4 ways to love your body

4 ways to love your body

by Bianca Castro |
Published on

Body positivity — the theme of this week’s issue — is all about celebrating who we are. Here’s how to stop putting pressure on yourself and embrace the wonderful you

Smooth curves. Super-long legs. Perfect boobs. When faced with images of flawless figures on our screens, it can make feeling happy about our own bodies almost impossible.

Even when we know many of these images are edited, we cannot shake the anxiety and unhappiness we feel.

And it’s getting worse.

A report by the Women and Equalities Committee reveals that lockdown has worsened existing body image anxieties and created new insecurities for thousands of people in the UK.

Some 53 per cent of adults found the first lockdown made them feel worse about their body image.

This was exacerbated by the media’s focus on limiting weight gain while leisure facilities were closed, plus anxiety caused by increased video-calls.

Increased social media use and exposure to online advertising means concerns about our appearance are starting younger and lasting for longer.

Principal Cognitive Behavioural Psychotherapist Natalie Englander is Deputy Clinical Lead of an NHS mental health service.

Here, she shares her advice on how we can all start to appreciate our bodies more.

Forget BMI

The committee’s report has called on the Government to revise its use of BMI as a tool to find a ‘healthy weight’. Using BMI can be misleading, because two people with the same score can have very different physical and mental health.

Natalie says: ‘The BMI measure creates specific ideals. If you receive an “overweight” or “obese” result, you may face obesity stigma, associated with significant psychological consequences such as anxiety, low self-esteem and disordered eating.

‘Forget solely using BMI to find your “healthy weight”, and instead focus on the message given by the Health at Every Size approach, which advocates that wellbeing and healthy habits are more important than any number on the scale.

‘Your actual size is based on genes, lifestyle, age and other factors. Strive to eat intuitively, and exercise in moderation to discover what feels good for you and your body.’

Be digi-aware

For many, lockdown life involved scrolling through social media and seeing altered images of celebrities promoting unrealistic expectations of how women’s bodies should look.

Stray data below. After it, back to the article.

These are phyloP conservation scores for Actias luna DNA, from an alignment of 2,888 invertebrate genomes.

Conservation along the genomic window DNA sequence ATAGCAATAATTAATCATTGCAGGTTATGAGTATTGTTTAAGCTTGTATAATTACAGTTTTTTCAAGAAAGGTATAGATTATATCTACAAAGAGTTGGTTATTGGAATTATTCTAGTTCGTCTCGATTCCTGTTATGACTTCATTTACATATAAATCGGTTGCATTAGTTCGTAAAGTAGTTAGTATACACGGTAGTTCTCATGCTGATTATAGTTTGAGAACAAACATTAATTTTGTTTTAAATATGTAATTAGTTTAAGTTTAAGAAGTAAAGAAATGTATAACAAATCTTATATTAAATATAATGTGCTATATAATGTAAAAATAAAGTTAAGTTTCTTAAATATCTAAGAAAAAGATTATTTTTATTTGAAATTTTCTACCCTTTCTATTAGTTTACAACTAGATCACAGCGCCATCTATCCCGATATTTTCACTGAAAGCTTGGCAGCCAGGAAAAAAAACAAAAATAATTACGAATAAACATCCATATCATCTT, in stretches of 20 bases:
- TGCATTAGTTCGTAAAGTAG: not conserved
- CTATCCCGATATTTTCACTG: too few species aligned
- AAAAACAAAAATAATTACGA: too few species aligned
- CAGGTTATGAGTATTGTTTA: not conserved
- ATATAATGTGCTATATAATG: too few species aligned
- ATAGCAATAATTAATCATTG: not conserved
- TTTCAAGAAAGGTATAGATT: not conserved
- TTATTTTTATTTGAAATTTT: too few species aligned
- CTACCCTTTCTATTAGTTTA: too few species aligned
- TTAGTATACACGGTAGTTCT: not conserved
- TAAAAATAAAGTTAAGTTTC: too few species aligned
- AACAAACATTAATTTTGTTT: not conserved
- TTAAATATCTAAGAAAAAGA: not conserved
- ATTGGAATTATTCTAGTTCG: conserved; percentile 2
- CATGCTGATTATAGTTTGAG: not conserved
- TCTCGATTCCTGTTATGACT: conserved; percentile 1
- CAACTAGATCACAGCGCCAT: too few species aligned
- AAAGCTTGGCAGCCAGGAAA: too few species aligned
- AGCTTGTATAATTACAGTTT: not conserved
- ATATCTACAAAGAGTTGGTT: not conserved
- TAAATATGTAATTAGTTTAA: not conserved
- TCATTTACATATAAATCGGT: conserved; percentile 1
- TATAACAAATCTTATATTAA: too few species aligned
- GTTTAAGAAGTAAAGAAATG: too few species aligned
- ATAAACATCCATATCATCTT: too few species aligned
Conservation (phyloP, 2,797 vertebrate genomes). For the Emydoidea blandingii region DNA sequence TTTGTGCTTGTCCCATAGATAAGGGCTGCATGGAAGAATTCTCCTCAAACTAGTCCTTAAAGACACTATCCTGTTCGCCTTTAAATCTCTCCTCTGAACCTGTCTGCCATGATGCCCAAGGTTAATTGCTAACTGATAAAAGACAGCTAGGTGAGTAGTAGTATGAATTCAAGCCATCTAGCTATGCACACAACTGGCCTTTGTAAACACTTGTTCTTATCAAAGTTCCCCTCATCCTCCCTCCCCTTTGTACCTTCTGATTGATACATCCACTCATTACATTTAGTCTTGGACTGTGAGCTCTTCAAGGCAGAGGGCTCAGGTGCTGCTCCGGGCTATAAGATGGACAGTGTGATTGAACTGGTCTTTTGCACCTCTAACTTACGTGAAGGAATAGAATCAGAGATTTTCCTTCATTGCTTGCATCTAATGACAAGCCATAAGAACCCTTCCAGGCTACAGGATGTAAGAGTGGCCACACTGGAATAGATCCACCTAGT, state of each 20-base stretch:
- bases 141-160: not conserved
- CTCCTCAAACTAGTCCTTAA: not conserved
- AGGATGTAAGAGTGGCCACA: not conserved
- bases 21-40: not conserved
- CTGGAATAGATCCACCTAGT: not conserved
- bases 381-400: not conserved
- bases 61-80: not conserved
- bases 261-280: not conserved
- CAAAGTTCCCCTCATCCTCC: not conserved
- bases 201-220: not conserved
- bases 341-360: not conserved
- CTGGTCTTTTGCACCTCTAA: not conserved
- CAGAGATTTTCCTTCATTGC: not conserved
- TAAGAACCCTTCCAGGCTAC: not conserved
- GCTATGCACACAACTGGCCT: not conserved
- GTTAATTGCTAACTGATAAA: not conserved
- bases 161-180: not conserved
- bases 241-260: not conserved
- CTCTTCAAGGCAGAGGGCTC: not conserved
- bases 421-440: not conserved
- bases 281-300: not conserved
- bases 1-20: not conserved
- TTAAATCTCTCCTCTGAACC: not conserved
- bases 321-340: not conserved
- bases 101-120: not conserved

The committee reported that many advertisers continue to rely heavily on image editing, which contributes to the development of poor body image — and they requested the Government bring forward legislation to restrict or ban altered images.

Natalie says: ‘To reverse negative body image, you need to unlearn what the media has taught you. This involves recognising that advertisers may be pushing an unrealistic body image to sell a product.

‘Unfollow accounts on social media that make you feel bad about your body, or delete your apps for a week. Just taking a step back can help reset your self-image.’

Appreciate your body

Rejecting unrealistic body ideals is one thing. But appreciating the body we already have is another.

The committee requested that Public Health England focus on the Health at Every Size approach, which de-emphasises weight loss as a health goal.

Natalie says: ‘It’s easy to be your own worst critic, especially when looking in the mirror. But begin to see your body as a whole, and appreciate what it does for you.

‘Your legs take you on long, beautiful walks, your strong arms carry your child, your heart’s keeping you alive.

‘Once you become more aware of your body’s ability, you’ll criticise less and in turn, improve your positive body image.’

Prioritise you

Lockdown prevented us from doing activities that made us feel good — things that contributed to a sense of self-worth — so it’s no surprise that the number of people perceiving their body negatively is growing in the UK.

The committee’s survey revealed 61 per cent of adults feel negative about their body image most of the time. They also reported that being teased, criticised or bullied based on weight or appearance leads to poor body image.

Natalie says: ‘The country’s restrictions took away our coping strategies and gave us more time to worry about appearance. Life has changed for so many of us, so it’s more important than ever to engage in positive activities, such as hobbies or seeing family.

‘Also, notice what triggers your self-critical thoughts and ask yourself: How can I best take care of myself in this moment?

‘By prioritising your needs, it will give you the mental clarity to work on your self-esteem and build better body image.’

Edited by Julia Sidwell

Natalie Englander can be found on Instagram @the.perfectionism.therapist

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